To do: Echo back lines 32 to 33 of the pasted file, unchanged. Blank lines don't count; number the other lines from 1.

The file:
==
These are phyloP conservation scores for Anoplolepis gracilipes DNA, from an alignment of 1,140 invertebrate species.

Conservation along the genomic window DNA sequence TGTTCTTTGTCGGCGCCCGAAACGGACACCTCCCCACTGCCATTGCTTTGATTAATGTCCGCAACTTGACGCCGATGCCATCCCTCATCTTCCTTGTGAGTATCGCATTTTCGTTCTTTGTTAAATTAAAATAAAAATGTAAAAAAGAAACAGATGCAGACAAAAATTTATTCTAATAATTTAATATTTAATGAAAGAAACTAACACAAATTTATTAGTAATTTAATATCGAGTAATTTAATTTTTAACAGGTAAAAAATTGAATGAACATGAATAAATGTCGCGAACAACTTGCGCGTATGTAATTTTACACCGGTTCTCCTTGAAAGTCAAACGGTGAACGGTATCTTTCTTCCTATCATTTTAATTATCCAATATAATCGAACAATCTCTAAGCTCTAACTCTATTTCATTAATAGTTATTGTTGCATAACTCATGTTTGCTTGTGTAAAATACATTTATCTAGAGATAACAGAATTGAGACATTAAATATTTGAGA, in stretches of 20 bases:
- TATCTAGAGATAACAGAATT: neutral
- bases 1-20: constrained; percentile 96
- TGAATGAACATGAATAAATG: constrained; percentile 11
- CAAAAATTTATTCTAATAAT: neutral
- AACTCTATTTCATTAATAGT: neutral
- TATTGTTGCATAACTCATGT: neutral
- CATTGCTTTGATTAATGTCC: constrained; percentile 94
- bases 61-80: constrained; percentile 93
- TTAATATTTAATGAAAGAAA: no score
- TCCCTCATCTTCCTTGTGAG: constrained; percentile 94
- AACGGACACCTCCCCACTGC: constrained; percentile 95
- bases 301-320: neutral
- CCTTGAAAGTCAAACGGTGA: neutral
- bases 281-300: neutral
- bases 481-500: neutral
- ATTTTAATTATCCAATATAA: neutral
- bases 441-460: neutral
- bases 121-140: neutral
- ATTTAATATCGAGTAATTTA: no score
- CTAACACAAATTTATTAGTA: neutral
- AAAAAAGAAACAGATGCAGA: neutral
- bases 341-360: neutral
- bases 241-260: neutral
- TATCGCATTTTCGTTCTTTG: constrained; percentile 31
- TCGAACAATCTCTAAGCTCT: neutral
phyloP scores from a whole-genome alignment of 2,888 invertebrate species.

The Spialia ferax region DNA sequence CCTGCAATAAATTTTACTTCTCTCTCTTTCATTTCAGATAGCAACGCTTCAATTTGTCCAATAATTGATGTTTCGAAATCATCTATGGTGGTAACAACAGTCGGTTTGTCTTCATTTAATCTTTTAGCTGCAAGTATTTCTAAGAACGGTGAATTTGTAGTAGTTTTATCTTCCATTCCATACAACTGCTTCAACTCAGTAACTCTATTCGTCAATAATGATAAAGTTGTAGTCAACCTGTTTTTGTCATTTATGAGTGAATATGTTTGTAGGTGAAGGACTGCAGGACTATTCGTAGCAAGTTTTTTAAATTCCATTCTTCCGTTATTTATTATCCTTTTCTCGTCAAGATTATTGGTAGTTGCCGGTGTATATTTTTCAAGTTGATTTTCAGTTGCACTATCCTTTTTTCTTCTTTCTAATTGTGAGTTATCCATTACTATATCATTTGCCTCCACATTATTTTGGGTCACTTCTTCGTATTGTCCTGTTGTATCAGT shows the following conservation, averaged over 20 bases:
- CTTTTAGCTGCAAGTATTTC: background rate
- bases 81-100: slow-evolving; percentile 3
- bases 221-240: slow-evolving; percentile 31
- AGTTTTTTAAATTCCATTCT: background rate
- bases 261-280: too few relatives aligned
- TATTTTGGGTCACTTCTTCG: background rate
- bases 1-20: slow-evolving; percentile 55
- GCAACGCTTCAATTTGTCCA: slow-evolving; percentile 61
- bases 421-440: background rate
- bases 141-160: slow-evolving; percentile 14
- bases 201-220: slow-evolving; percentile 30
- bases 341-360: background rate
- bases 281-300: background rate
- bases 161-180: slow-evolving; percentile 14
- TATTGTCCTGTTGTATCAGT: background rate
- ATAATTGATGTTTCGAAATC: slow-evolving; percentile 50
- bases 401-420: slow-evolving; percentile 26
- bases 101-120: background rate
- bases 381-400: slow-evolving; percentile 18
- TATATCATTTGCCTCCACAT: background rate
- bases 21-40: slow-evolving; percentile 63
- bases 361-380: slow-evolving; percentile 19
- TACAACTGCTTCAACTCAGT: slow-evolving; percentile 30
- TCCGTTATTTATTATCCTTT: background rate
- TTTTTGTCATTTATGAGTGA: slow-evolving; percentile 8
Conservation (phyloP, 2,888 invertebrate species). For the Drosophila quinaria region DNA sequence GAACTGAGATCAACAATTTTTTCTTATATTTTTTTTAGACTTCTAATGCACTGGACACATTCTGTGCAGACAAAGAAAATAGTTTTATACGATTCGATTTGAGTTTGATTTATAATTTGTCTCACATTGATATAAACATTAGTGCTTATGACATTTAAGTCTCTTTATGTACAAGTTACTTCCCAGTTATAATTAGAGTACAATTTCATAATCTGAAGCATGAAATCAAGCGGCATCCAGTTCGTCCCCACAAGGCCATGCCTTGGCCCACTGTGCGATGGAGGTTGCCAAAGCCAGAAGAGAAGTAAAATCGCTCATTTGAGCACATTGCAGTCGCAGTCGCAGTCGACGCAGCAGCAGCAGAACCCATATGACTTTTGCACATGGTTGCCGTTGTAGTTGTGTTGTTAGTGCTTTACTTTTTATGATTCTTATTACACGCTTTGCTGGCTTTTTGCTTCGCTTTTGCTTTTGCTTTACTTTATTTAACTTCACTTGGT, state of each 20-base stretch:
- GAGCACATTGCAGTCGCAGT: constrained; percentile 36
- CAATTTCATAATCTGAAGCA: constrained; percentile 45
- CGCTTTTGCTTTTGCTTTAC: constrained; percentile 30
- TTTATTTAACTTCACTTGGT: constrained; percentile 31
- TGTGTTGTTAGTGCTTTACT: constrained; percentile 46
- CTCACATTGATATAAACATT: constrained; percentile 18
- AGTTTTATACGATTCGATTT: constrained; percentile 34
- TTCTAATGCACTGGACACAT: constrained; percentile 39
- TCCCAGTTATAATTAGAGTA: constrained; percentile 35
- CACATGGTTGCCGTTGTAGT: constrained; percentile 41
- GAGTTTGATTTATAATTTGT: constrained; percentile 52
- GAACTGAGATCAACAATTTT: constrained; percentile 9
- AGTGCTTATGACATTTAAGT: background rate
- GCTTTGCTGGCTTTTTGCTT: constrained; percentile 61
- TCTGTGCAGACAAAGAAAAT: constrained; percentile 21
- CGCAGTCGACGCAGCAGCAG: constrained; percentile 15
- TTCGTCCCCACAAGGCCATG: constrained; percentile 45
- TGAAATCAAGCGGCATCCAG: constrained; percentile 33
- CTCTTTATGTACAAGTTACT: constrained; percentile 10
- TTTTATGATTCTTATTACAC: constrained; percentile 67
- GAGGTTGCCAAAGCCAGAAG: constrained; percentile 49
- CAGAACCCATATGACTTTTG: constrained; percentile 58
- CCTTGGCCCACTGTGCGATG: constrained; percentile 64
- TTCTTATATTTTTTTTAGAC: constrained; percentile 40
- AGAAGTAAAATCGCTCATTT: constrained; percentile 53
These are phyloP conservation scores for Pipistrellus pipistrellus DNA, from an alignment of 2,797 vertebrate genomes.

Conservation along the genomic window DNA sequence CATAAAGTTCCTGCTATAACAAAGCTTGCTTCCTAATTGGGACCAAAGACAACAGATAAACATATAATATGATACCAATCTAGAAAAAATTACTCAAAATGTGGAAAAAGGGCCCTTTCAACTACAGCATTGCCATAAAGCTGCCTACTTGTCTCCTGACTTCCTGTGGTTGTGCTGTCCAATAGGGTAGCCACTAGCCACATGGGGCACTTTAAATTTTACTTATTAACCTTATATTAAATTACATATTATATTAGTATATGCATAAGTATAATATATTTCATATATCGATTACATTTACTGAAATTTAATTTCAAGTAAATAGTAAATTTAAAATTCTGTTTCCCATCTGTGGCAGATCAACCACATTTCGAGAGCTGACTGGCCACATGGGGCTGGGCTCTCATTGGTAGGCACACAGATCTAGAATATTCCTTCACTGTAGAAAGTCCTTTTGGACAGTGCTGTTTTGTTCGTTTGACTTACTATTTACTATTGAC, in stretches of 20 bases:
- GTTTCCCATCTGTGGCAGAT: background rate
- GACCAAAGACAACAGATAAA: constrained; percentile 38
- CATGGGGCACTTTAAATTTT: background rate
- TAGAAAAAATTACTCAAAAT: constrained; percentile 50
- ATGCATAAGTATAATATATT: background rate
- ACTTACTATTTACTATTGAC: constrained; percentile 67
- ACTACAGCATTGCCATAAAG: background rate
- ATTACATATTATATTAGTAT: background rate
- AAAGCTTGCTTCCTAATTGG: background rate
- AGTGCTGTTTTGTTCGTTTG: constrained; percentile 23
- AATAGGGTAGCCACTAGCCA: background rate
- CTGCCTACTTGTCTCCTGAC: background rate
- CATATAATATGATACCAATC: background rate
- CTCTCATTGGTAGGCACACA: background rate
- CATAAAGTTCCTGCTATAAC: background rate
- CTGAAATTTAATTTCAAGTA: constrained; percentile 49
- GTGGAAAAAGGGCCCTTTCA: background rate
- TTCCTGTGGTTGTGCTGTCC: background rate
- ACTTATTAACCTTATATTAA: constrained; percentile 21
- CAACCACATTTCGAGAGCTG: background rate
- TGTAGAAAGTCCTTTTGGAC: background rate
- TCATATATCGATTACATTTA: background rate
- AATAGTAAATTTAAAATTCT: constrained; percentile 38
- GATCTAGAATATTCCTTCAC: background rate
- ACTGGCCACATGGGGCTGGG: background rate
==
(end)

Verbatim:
- bases 221-240: slow-evolving; percentile 31
- AGTTTTTTAAATTCCATTCT: background rate